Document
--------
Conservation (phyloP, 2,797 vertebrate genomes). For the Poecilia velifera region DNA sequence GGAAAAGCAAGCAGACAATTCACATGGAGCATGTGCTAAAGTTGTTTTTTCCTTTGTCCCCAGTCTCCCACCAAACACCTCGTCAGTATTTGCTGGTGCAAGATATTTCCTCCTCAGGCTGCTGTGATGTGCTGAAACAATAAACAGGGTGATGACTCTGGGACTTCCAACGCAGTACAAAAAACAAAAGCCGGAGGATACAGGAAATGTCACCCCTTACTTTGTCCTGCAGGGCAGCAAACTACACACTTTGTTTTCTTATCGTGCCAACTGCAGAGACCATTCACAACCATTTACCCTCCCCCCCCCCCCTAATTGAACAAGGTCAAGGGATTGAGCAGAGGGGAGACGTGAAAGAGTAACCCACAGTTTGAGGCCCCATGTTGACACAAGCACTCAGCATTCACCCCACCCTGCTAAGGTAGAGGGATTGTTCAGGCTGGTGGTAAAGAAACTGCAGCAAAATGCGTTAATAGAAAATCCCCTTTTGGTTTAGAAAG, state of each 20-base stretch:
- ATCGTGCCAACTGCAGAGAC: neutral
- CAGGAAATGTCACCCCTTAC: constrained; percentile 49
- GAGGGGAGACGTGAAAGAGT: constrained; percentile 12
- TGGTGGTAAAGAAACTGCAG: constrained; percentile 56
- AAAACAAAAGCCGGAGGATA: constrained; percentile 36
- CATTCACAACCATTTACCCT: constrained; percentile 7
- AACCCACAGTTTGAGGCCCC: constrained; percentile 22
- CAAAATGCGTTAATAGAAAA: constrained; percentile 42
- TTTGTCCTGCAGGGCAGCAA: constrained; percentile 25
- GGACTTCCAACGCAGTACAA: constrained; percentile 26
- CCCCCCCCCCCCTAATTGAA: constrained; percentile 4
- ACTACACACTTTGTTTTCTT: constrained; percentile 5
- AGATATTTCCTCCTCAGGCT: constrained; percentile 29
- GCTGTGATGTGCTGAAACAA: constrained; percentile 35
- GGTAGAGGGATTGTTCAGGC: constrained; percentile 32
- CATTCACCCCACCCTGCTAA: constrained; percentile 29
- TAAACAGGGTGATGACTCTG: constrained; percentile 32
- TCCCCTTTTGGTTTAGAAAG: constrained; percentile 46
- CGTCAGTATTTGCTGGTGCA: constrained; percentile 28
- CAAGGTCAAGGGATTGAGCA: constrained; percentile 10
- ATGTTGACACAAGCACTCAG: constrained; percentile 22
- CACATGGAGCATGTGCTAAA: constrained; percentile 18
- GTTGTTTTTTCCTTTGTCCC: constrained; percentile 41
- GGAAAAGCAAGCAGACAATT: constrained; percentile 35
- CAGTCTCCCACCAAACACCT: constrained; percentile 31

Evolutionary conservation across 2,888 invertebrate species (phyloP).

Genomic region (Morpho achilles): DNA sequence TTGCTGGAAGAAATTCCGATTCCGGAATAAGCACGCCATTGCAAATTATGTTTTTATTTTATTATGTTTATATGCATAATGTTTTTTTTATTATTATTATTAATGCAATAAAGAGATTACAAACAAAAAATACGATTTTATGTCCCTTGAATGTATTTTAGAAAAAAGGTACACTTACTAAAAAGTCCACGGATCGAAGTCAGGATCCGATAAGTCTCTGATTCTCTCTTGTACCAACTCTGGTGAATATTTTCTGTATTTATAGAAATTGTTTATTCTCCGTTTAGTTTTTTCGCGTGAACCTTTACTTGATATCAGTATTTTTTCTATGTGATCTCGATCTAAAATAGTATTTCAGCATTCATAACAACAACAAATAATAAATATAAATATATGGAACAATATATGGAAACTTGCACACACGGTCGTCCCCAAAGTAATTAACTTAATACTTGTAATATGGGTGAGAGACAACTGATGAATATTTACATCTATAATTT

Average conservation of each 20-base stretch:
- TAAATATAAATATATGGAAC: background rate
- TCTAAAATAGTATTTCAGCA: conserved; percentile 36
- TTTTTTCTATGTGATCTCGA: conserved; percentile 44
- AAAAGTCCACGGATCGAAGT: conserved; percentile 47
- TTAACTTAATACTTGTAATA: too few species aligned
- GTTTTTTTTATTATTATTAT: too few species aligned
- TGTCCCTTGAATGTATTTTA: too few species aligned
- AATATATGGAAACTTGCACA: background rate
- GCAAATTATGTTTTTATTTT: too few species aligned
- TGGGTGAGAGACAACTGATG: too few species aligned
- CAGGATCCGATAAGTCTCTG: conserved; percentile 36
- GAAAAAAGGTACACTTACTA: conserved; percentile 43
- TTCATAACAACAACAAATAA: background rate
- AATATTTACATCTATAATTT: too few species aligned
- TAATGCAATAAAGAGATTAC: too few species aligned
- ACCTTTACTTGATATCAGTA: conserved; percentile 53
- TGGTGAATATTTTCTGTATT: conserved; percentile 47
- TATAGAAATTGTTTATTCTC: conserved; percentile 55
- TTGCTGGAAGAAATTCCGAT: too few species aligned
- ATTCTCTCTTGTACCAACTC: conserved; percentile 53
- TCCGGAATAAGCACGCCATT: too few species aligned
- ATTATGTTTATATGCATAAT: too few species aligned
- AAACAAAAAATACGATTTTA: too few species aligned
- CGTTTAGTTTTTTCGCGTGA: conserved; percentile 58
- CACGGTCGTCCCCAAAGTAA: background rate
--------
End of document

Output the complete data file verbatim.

Conservation (phyloP, 2,797 vertebrate genomes). For the Poecilia velifera region DNA sequence GGAAAAGCAAGCAGACAATTCACATGGAGCATGTGCTAAAGTTGTTTTTTCCTTTGTCCCCAGTCTCCCACCAAACACCTCGTCAGTATTTGCTGGTGCAAGATATTTCCTCCTCAGGCTGCTGTGATGTGCTGAAACAATAAACAGGGTGATGACTCTGGGACTTCCAACGCAGTACAAAAAACAAAAGCCGGAGGATACAGGAAATGTCACCCCTTACTTTGTCCTGCAGGGCAGCAAACTACACACTTTGTTTTCTTATCGTGCCAACTGCAGAGACCATTCACAACCATTTACCCTCCCCCCCCCCCCTAATTGAACAAGGTCAAGGGATTGAGCAGAGGGGAGACGTGAAAGAGTAACCCACAGTTTGAGGCCCCATGTTGACACAAGCACTCAGCATTCACCCCACCCTGCTAAGGTAGAGGGATTGTTCAGGCTGGTGGTAAAGAAACTGCAGCAAAATGCGTTAATAGAAAATCCCCTTTTGGTTTAGAAAG, state of each 20-base stretch:
- ATCGTGCCAACTGCAGAGAC: neutral
- CAGGAAATGTCACCCCTTAC: constrained; percentile 49
- GAGGGGAGACGTGAAAGAGT: constrained; percentile 12
- TGGTGGTAAAGAAACTGCAG: constrained; percentile 56
- AAAACAAAAGCCGGAGGATA: constrained; percentile 36
- CATTCACAACCATTTACCCT: constrained; percentile 7
- AACCCACAGTTTGAGGCCCC: constrained; percentile 22
- CAAAATGCGTTAATAGAAAA: constrained; percentile 42
- TTTGTCCTGCAGGGCAGCAA: constrained; percentile 25
- GGACTTCCAACGCAGTACAA: constrained; percentile 26
- CCCCCCCCCCCCTAATTGAA: constrained; percentile 4
- ACTACACACTTTGTTTTCTT: constrained; percentile 5
- AGATATTTCCTCCTCAGGCT: constrained; percentile 29
- GCTGTGATGTGCTGAAACAA: constrained; percentile 35
- GGTAGAGGGATTGTTCAGGC: constrained; percentile 32
- CATTCACCCCACCCTGCTAA: constrained; percentile 29
- TAAACAGGGTGATGACTCTG: constrained; percentile 32
- TCCCCTTTTGGTTTAGAAAG: constrained; percentile 46
- CGTCAGTATTTGCTGGTGCA: constrained; percentile 28
- CAAGGTCAAGGGATTGAGCA: constrained; percentile 10
- ATGTTGACACAAGCACTCAG: constrained; percentile 22
- CACATGGAGCATGTGCTAAA: constrained; percentile 18
- GTTGTTTTTTCCTTTGTCCC: constrained; percentile 41
- GGAAAAGCAAGCAGACAATT: constrained; percentile 35
- CAGTCTCCCACCAAACACCT: constrained; percentile 31

Evolutionary conservation across 2,888 invertebrate species (phyloP).

Genomic region (Morpho achilles): DNA sequence TTGCTGGAAGAAATTCCGATTCCGGAATAAGCACGCCATTGCAAATTATGTTTTTATTTTATTATGTTTATATGCATAATGTTTTTTTTATTATTATTATTAATGCAATAAAGAGATTACAAACAAAAAATACGATTTTATGTCCCTTGAATGTATTTTAGAAAAAAGGTACACTTACTAAAAAGTCCACGGATCGAAGTCAGGATCCGATAAGTCTCTGATTCTCTCTTGTACCAACTCTGGTGAATATTTTCTGTATTTATAGAAATTGTTTATTCTCCGTTTAGTTTTTTCGCGTGAACCTTTACTTGATATCAGTATTTTTTCTATGTGATCTCGATCTAAAATAGTATTTCAGCATTCATAACAACAACAAATAATAAATATAAATATATGGAACAATATATGGAAACTTGCACACACGGTCGTCCCCAAAGTAATTAACTTAATACTTGTAATATGGGTGAGAGACAACTGATGAATATTTACATCTATAATTT

Average conservation of each 20-base stretch:
- TAAATATAAATATATGGAAC: background rate
- TCTAAAATAGTATTTCAGCA: conserved; percentile 36
- TTTTTTCTATGTGATCTCGA: conserved; percentile 44
- AAAAGTCCACGGATCGAAGT: conserved; percentile 47
- TTAACTTAATACTTGTAATA: too few species aligned
- GTTTTTTTTATTATTATTAT: too few species aligned
- TGTCCCTTGAATGTATTTTA: too few species aligned
- AATATATGGAAACTTGCACA: background rate
- GCAAATTATGTTTTTATTTT: too few species aligned
- TGGGTGAGAGACAACTGATG: too few species aligned
- CAGGATCCGATAAGTCTCTG: conserved; percentile 36
- GAAAAAAGGTACACTTACTA: conserved; percentile 43
- TTCATAACAACAACAAATAA: background rate
- AATATTTACATCTATAATTT: too few species aligned
- TAATGCAATAAAGAGATTAC: too few species aligned
- ACCTTTACTTGATATCAGTA: conserved; percentile 53
- TGGTGAATATTTTCTGTATT: conserved; percentile 47
- TATAGAAATTGTTTATTCTC: conserved; percentile 55
- TTGCTGGAAGAAATTCCGAT: too few species aligned
- ATTCTCTCTTGTACCAACTC: conserved; percentile 53
- TCCGGAATAAGCACGCCATT: too few species aligned
- ATTATGTTTATATGCATAAT: too few species aligned
- AAACAAAAAATACGATTTTA: too few species aligned
- CGTTTAGTTTTTTCGCGTGA: conserved; percentile 58
- CACGGTCGTCCCCAAAGTAA: background rate